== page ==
EMTALA: Hospital Fined for Failure to Provide Emergency Care

From Medscape:

A California hospital was ordered by the US Department of Health and Human Services Office of Inspector General (OIG) to pay a penalty of $50,000 for failing to provide required emergency care for a patient who died in the emergency department (St. Joseph’s Medical Center v. OIG, Departmental Appeals Bd., Civil Remedies Div., Dec. No. CR1895, 1/30/09).

In a January 30, decision, Administrative Law Judge (ALJ) Steven T. Kessel – Departmental Appeals Board, Civil Remedies Division – sustained the OIG’s determination that St. Joseph’s Medical Center in Stockton, California, violated EMTALA by failing to provide a medical screening examination and stabilizing treatment for the patient. The OIG issued a press release to highlight the fact that St. Joseph’s pursued litigation before an ALJ, which is a relatively unusual situation.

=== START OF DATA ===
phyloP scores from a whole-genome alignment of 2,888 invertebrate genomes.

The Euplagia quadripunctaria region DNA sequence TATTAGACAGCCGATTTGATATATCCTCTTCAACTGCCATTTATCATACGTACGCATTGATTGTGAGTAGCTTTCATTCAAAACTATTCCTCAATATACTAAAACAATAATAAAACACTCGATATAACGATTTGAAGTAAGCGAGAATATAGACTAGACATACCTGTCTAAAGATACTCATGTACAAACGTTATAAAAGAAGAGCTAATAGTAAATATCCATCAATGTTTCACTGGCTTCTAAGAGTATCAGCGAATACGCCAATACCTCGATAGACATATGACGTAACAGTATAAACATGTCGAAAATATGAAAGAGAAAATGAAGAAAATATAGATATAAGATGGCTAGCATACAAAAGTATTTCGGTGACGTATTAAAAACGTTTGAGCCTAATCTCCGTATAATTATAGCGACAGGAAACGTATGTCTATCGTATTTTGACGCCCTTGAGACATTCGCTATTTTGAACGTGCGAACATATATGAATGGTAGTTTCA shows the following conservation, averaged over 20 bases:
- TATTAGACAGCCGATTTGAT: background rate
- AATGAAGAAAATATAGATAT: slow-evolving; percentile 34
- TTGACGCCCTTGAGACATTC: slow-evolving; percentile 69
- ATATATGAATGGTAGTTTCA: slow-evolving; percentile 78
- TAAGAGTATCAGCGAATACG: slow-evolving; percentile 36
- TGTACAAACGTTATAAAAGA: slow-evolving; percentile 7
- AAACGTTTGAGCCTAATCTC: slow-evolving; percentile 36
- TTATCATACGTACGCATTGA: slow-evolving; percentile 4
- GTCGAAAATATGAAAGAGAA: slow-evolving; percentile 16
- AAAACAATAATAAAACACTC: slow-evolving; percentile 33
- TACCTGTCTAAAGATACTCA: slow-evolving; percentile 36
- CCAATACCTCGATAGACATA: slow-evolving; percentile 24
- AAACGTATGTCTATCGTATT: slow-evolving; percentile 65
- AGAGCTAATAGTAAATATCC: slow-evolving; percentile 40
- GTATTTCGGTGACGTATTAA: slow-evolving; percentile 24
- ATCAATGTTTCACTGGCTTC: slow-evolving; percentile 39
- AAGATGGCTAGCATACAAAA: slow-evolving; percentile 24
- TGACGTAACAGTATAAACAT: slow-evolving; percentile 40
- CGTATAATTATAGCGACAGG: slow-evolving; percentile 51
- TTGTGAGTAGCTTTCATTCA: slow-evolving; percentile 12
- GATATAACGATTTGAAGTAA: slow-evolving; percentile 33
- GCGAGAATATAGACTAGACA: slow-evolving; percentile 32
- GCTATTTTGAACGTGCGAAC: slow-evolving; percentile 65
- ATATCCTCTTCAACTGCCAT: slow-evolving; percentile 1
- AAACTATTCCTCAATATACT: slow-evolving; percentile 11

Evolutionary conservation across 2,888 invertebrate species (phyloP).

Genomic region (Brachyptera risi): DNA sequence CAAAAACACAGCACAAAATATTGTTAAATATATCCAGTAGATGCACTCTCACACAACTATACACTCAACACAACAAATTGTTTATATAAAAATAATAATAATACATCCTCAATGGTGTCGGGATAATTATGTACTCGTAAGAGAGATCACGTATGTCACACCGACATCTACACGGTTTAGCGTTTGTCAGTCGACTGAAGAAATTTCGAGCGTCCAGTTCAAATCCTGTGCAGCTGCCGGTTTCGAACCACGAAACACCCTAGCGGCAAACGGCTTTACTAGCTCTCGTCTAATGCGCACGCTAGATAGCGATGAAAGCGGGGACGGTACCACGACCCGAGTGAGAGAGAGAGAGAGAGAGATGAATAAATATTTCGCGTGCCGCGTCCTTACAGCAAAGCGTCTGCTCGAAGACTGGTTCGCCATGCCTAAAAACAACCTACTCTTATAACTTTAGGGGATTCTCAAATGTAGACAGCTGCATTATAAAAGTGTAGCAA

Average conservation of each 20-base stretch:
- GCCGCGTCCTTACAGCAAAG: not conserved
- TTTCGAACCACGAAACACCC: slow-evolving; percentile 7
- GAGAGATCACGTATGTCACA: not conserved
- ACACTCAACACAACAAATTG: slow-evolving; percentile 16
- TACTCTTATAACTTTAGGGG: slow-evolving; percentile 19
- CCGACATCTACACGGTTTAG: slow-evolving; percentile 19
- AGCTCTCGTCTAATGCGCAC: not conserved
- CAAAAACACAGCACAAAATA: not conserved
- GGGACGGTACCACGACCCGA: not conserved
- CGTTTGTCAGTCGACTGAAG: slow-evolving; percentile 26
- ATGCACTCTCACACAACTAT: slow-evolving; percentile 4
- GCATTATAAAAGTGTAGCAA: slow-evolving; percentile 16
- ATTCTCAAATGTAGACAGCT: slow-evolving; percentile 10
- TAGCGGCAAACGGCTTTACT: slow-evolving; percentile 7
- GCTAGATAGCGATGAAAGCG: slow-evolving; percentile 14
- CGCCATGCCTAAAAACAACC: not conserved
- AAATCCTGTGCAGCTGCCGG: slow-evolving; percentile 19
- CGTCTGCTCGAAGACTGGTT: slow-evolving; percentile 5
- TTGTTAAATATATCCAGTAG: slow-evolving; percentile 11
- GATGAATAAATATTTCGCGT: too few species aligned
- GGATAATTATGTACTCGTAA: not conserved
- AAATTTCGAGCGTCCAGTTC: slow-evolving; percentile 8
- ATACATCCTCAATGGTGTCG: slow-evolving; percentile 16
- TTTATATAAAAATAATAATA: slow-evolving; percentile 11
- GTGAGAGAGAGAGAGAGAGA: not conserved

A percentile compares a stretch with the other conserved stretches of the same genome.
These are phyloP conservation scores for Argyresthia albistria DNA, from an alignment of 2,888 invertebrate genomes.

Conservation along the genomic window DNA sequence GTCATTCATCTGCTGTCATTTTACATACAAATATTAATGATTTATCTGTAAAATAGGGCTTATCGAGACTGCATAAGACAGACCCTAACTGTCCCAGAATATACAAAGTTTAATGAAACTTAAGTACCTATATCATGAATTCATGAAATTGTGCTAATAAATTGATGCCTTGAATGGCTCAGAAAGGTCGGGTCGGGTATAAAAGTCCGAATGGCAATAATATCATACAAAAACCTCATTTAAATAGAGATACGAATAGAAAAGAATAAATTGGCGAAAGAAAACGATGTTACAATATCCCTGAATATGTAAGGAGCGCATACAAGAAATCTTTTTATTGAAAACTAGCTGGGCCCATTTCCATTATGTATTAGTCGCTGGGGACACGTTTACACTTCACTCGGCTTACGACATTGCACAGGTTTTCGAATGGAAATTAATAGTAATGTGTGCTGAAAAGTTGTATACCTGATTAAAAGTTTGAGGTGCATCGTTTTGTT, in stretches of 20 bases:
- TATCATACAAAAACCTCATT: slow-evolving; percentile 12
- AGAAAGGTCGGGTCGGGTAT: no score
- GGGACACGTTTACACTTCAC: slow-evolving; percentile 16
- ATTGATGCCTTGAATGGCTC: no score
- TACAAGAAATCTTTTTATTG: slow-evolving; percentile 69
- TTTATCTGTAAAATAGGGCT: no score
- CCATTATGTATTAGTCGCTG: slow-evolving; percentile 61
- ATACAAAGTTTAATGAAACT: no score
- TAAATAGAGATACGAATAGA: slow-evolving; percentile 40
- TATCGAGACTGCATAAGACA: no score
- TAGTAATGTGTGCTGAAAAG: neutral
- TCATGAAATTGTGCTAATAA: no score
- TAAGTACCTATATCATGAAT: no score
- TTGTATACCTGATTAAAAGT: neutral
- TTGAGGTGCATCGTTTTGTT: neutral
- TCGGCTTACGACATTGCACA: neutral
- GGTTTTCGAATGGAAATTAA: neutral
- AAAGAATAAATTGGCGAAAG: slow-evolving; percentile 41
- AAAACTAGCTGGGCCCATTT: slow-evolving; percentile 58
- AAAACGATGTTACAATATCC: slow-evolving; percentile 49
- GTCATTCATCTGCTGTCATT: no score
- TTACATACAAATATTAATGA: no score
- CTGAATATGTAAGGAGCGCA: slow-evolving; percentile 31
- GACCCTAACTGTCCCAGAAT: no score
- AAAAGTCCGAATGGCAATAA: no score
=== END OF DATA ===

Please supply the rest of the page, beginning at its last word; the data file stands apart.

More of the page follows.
In the decision, the ALJ stated that the failure to provide the patient with a screening examination was “shocking” in light of the facts that were known to St. Joseph’s staff the night the patient died. He also noted that the events that took place on December 29, 2001, show that St. Joseph’s staff “botched horribly” the care they gave to the patient. “This case demonstrates that OIG will impose the maximum civil monetary penalty for egregious violations of the requirements of EMTALA,” HHS OIG Daniel R. Levinson said.

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